Authors

Department of Pathology, Tehran University of Medical Sciences, Tehran, Iran

Abstract

Background & Objectives: Tumor diathesis (TD) is defined as granular proteinaceous precipitates on slide surface of cytologic smears. It is found in the background of smears of invasive carcinoma but not in all cases. The aim of present study was to determine the prevalence of TD in cervicovaginal smears from patients with uterine cervix carcinoma.
Methods: Cytological smears and histological slides from the Department of Pathology, Women Hospital, Tehran, Iran, of forty six patients histologically confirmed carcinoma of uterine cervix from 1995 to 2003 were reviewed for presence of TD, red blood cells, and neutrophils on cytological smears as well as depth of invasion, histologic types and grade of differentiation of tumor.
Results: TD was detected in 28 of the 46 smears (60.9%); in 18 patients with squamous cell carcinoma (62.1%), 7 adenocarcinoma (58.3%), 2 adenosquamous carcinoma (66.7%) and one endometrial carcinoma which involved uterine cervix. TD was seen in 4 (33.3%) uterine cervix carcinoma with 5mm depth of invasion and 17 (65.4%) uterine cervix carcinoma with ≥ 5mm depth of invasion. There was a positive correlation between the presence of TD and the depth of invasion. Although an important criterion of malignancy, TD, was absent in some cases of carcinoma, particularly those that had < 5mm depth of invasion.
Conclusion: Increasing in depth of invasion and decreasing in differentiation of the tumor were associated with increasing in frequency of TD in cytological smears. A definite distinction between an intraepithelial lesion and a shallow invasive cancer may not be possible on cervicovaginal smears.

Keywords

Rushing L, Cibas E. Frequency of tumor diathesis in smears from women with squamous cell carcinoma of the cervix. Acta Cytologica 1997; 41 : 781-5.

  • Selvaggi SM. Atrophic Vaginitis Versus Inrasive Squamous Cell Carcinoma on ThinPrep cytology: Can the Background be Reliably Distinguished? Diag Cytopathol 2002; 27(6):362-64.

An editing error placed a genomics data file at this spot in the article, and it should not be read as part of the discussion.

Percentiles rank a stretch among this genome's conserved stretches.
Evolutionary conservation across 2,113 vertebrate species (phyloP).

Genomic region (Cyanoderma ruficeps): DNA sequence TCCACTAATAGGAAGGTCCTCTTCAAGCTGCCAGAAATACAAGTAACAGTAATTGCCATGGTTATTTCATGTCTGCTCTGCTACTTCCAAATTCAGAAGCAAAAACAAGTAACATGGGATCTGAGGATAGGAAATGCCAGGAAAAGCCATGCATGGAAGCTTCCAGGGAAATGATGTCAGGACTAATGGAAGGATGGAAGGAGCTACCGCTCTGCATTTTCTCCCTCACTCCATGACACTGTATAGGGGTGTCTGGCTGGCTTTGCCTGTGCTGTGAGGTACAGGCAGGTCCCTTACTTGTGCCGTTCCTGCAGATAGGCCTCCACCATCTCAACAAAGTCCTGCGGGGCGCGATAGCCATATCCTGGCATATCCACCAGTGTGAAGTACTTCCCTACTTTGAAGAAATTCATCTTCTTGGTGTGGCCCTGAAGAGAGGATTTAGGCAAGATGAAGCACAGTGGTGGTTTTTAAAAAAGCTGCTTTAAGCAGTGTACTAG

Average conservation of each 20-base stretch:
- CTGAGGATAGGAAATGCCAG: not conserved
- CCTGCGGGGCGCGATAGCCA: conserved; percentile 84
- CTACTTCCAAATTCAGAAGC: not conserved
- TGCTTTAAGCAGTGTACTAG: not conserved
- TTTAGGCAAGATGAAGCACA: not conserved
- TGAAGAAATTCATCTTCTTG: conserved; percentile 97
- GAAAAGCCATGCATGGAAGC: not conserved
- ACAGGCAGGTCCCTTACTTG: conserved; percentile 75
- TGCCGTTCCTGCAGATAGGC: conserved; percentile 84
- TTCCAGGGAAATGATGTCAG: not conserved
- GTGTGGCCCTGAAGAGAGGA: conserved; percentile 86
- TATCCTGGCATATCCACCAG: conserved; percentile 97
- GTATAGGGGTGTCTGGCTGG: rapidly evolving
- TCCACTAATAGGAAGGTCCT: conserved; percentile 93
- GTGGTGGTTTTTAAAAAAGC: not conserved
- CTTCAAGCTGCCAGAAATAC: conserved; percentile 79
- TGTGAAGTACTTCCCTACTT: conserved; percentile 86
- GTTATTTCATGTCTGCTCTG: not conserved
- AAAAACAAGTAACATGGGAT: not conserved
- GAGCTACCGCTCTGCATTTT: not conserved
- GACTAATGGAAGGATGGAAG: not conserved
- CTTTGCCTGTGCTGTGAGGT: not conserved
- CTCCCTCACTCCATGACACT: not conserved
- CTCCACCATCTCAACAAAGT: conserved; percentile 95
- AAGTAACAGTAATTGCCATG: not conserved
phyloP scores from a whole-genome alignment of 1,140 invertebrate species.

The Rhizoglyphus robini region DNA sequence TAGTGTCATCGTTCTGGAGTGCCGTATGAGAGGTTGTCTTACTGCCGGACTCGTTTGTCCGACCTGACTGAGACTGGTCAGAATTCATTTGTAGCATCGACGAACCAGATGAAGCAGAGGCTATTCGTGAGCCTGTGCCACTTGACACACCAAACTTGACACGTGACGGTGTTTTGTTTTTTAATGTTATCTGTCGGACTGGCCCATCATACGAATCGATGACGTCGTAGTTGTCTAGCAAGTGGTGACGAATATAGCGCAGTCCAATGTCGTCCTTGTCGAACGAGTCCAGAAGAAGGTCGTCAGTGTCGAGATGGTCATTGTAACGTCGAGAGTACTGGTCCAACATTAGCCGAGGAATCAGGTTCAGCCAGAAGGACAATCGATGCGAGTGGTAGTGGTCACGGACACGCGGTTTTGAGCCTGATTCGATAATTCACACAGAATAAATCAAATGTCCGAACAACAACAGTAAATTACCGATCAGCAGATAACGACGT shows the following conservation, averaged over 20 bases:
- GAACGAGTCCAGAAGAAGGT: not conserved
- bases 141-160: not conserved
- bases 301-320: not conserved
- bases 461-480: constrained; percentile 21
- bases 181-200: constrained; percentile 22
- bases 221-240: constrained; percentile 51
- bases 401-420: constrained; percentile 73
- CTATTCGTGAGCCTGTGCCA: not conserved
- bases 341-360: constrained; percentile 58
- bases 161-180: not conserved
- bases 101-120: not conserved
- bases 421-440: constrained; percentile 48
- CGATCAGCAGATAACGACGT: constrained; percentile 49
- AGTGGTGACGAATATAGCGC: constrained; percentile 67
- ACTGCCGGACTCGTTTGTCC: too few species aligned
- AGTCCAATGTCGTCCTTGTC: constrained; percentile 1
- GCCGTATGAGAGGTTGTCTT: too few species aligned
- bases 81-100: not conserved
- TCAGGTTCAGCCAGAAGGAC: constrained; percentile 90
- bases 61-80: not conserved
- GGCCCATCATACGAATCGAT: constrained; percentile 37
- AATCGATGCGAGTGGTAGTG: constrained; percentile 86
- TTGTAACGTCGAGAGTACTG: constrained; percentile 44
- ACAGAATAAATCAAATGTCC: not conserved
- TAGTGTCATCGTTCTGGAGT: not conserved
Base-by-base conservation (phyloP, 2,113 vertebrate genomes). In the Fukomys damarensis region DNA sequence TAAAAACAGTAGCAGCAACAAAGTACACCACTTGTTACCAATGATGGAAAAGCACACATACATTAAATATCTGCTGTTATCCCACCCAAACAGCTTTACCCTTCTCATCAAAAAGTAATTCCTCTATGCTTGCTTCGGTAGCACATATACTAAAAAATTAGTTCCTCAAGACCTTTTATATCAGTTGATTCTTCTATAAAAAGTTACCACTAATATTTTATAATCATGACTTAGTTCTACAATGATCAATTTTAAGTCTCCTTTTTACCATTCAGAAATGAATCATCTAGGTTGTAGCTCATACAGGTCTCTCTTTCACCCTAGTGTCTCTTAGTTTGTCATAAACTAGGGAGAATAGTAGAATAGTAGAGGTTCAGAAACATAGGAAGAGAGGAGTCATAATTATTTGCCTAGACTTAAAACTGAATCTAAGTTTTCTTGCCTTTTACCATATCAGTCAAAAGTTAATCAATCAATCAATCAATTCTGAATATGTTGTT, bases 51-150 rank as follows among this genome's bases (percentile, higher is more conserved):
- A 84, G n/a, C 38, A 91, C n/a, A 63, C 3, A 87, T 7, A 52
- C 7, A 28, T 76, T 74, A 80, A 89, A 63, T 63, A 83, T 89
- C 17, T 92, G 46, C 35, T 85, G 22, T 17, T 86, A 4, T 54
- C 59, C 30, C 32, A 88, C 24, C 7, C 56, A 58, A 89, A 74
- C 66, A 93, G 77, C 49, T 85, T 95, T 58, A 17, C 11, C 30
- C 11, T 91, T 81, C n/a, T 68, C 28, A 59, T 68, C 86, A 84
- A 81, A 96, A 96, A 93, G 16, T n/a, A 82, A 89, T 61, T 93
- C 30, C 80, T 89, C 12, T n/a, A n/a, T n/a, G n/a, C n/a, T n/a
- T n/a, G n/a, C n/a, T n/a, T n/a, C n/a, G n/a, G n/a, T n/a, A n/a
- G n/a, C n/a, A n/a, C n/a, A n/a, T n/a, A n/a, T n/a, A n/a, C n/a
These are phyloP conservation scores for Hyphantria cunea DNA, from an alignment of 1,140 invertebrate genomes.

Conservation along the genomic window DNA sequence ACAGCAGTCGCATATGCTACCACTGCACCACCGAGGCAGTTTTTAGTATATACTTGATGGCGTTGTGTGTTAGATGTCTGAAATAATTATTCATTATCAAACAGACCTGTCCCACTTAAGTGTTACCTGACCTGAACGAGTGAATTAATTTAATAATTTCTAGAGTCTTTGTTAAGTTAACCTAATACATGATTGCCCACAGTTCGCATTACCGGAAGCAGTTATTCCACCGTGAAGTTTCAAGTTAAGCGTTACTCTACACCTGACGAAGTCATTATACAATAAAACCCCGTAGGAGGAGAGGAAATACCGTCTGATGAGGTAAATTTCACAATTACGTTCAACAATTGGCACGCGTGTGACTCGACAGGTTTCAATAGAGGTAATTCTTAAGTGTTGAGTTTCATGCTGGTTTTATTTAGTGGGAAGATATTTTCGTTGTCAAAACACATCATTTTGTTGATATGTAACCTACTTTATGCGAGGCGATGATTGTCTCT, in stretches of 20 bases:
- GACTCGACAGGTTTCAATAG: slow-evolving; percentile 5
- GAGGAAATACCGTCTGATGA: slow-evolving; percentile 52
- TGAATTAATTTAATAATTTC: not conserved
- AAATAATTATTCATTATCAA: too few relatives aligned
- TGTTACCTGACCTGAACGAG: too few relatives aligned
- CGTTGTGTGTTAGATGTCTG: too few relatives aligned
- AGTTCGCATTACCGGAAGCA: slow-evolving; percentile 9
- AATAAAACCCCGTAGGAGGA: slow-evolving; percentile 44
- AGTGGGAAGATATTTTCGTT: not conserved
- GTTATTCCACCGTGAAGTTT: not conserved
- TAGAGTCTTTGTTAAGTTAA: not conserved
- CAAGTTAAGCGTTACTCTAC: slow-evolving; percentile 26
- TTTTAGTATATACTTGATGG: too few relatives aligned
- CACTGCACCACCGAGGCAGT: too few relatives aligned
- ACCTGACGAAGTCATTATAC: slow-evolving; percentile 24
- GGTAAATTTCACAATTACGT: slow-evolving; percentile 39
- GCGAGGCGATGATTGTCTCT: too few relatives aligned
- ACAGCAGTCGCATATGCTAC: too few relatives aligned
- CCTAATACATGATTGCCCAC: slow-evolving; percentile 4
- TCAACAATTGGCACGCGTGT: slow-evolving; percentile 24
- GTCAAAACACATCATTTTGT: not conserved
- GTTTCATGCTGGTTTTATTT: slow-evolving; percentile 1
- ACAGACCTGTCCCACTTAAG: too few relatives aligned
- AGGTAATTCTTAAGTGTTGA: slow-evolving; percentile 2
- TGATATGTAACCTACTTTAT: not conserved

• Ramzy I. Clinical cytopathology and aspiration biopsy. 2nd ed. New York: Mcgraw-Hill Press; 2001.

  • Vooijs P. Comprehensive cytopathology. 2nd ed. Philadelphia:Saunders; 1997.

  • Chirstin W.  Diagnostic cytopathology. 2nd ed. London:Churchill Livigstone; 2003.

  • Clark S B, Dawson A E. Invasive Squamous-Cell Carcinoma in ThinPrep Specimens: Diagnostic Clues in the Cellular Pattern. Diag Cytopathol  2002; 26(1):1-4.

  • Selvaggi SM. Background Features of Endometrial Carcinoma on ThinPrep Cytology. Diag Cytopathol 2005; 33(3):162-5.

  • Robboy SJ, Mutter GL, Prat J, Bentley RC, Russel P, Anderson MC. Robboys Pathology of Female Reproductive Tract. 2nded. London:Churchill Livingstone;2009.

  • Schorge JO, Hossein Saboorian M, Hynan L, Ashfaq R. ThinPrep detection of cervical and endometrial adenocarcinoma: a retrospective cohort study. Cancer 2002;96(6):338-43.

  • Schoolland M, Allpress S, Sterrett GF. Adenocarcinoma of cervix. Cancer 2002; 96(6):5-13.

  • Renshaw AA, Dubray-Benstein B, Cobb CJ, Lozano RL, Neal MH, Prey M, et al. Cytologic features of squamous cell carcinoma in ThinPrep slides: evaluation of cases that performed poorly versus those that performed well in the College of American Pathologists Interlaboratory Comparison Program in Cervicovaginal Cytology.  Arch Pathol Lab Med 2004; 128(7):403-5.